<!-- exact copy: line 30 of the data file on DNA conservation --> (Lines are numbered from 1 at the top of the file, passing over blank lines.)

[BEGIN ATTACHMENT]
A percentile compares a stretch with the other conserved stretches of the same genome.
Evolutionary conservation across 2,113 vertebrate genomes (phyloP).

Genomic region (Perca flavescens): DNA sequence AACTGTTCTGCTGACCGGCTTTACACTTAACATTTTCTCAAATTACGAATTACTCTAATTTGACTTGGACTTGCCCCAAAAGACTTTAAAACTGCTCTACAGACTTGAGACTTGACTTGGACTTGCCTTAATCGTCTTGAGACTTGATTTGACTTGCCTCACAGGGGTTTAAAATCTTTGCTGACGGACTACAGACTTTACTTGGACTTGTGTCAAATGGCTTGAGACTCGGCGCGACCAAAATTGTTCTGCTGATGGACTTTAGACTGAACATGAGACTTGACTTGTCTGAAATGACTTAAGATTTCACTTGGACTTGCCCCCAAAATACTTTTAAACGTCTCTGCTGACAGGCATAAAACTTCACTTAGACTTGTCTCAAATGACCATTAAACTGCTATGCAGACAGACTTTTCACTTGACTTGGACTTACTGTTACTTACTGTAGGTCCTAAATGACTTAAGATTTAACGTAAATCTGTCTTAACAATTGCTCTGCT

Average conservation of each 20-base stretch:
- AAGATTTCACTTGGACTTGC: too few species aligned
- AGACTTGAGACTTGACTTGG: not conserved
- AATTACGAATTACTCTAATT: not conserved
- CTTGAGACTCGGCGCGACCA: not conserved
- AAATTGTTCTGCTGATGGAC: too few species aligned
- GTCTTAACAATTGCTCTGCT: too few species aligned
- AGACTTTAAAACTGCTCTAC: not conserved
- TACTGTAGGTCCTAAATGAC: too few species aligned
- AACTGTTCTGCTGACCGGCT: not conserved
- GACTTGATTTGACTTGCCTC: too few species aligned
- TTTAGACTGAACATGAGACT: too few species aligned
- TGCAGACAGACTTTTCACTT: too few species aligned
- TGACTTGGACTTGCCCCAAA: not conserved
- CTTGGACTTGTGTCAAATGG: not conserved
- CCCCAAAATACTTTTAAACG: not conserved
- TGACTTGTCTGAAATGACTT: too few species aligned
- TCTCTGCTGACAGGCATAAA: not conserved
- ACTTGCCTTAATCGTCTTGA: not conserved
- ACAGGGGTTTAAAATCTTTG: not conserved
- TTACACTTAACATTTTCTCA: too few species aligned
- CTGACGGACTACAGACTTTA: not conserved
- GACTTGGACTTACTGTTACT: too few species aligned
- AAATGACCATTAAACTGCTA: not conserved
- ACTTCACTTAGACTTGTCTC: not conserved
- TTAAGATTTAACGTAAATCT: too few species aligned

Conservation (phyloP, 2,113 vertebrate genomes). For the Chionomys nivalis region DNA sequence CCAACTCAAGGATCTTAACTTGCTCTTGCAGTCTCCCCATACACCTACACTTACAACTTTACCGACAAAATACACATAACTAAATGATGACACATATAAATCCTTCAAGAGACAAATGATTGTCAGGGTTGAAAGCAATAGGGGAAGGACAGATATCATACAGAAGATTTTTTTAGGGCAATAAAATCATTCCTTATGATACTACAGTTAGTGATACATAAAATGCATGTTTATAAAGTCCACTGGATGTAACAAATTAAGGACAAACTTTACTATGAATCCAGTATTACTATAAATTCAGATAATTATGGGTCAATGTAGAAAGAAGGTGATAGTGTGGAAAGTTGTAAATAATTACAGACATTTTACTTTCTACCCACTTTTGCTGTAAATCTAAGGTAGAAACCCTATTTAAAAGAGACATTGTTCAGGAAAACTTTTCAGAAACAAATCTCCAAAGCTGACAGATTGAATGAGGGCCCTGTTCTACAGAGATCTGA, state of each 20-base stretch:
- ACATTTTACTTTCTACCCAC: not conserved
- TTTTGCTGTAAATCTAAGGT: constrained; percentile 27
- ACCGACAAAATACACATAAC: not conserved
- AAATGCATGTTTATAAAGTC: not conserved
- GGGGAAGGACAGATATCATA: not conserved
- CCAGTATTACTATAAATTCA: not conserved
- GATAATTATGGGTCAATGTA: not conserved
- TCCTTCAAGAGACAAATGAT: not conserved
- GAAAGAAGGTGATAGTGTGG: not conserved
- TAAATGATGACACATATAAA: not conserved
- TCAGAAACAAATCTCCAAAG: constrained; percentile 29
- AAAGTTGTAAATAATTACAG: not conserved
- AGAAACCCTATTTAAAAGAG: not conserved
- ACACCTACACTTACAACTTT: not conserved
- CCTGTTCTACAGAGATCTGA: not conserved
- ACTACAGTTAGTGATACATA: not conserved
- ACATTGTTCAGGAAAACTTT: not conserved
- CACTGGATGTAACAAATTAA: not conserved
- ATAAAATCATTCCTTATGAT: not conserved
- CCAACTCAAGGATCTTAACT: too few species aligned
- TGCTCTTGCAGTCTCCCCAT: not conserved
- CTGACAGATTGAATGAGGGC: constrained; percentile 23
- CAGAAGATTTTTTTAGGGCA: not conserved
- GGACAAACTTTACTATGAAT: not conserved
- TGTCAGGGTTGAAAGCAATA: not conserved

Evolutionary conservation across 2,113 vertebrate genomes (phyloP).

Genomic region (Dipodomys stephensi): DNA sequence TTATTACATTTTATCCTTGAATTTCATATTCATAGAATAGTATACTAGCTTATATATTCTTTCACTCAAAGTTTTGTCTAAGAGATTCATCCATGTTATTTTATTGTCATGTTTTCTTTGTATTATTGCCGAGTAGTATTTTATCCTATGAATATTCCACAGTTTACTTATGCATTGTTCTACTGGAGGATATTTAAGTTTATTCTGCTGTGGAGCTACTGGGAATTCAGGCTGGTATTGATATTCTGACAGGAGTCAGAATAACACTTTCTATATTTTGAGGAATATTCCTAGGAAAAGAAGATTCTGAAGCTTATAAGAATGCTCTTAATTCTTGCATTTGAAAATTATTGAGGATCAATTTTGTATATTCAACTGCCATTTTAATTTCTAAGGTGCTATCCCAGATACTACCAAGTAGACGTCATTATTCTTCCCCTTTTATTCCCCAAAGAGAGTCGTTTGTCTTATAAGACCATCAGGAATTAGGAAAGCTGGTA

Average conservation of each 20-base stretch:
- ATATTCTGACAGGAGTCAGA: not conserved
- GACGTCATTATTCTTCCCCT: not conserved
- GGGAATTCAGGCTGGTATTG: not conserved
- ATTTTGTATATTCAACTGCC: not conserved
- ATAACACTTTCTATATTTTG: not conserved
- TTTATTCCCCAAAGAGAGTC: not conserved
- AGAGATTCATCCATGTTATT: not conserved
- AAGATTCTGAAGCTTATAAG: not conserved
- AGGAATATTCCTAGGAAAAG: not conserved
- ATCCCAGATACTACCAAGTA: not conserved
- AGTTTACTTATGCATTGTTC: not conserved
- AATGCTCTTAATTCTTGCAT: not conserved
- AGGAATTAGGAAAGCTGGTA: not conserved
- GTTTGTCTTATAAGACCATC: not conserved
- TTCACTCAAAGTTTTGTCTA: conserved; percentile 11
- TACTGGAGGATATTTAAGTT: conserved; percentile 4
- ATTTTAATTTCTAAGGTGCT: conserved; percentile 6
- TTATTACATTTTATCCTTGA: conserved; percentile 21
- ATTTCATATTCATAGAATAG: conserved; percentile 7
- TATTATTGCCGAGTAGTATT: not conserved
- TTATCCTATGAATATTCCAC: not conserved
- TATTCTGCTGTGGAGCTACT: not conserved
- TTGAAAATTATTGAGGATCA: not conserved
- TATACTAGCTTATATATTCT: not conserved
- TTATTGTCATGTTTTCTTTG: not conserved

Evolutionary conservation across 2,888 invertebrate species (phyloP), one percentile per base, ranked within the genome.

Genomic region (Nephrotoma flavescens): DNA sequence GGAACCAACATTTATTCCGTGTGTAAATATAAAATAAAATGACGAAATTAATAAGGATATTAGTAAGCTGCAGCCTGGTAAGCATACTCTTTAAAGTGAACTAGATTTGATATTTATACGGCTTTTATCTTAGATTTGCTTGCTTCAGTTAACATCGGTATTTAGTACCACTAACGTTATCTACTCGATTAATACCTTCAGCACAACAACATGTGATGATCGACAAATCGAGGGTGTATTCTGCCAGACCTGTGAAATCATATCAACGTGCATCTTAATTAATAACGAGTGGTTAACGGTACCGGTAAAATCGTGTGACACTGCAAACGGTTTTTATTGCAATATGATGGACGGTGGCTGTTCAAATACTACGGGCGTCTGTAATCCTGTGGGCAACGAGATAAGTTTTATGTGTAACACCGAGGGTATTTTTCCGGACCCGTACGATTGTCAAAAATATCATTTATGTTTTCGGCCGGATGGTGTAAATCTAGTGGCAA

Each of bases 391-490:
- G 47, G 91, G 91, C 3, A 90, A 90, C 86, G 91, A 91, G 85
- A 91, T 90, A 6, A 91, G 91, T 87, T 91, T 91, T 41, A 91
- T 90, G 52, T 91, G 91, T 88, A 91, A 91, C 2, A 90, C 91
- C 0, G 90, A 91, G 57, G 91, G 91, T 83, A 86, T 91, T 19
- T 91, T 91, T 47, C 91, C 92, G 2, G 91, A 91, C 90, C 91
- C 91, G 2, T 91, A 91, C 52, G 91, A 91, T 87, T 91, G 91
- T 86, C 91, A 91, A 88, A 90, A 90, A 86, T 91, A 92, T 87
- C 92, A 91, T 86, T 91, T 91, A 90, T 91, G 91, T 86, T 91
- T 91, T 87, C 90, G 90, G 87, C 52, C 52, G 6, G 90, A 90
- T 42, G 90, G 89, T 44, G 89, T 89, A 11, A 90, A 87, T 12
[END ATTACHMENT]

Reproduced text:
Conservation (phyloP, 2,113 vertebrate genomes). For the Chionomys nivalis region DNA sequence CCAACTCAAGGATCTTAACTTGCTCTTGCAGTCTCCCCATACACCTACACTTACAACTTTACCGACAAAATACACATAACTAAATGATGACACATATAAATCCTTCAAGAGACAAATGATTGTCAGGGTTGAAAGCAATAGGGGAAGGACAGATATCATACAGAAGATTTTTTTAGGGCAATAAAATCATTCCTTATGATACTACAGTTAGTGATACATAAAATGCATGTTTATAAAGTCCACTGGATGTAACAAATTAAGGACAAACTTTACTATGAATCCAGTATTACTATAAATTCAGATAATTATGGGTCAATGTAGAAAGAAGGTGATAGTGTGGAAAGTTGTAAATAATTACAGACATTTTACTTTCTACCCACTTTTGCTGTAAATCTAAGGTAGAAACCCTATTTAAAAGAGACATTGTTCAGGAAAACTTTTCAGAAACAAATCTCCAAAGCTGACAGATTGAATGAGGGCCCTGTTCTACAGAGATCTGA, state of each 20-base stretch: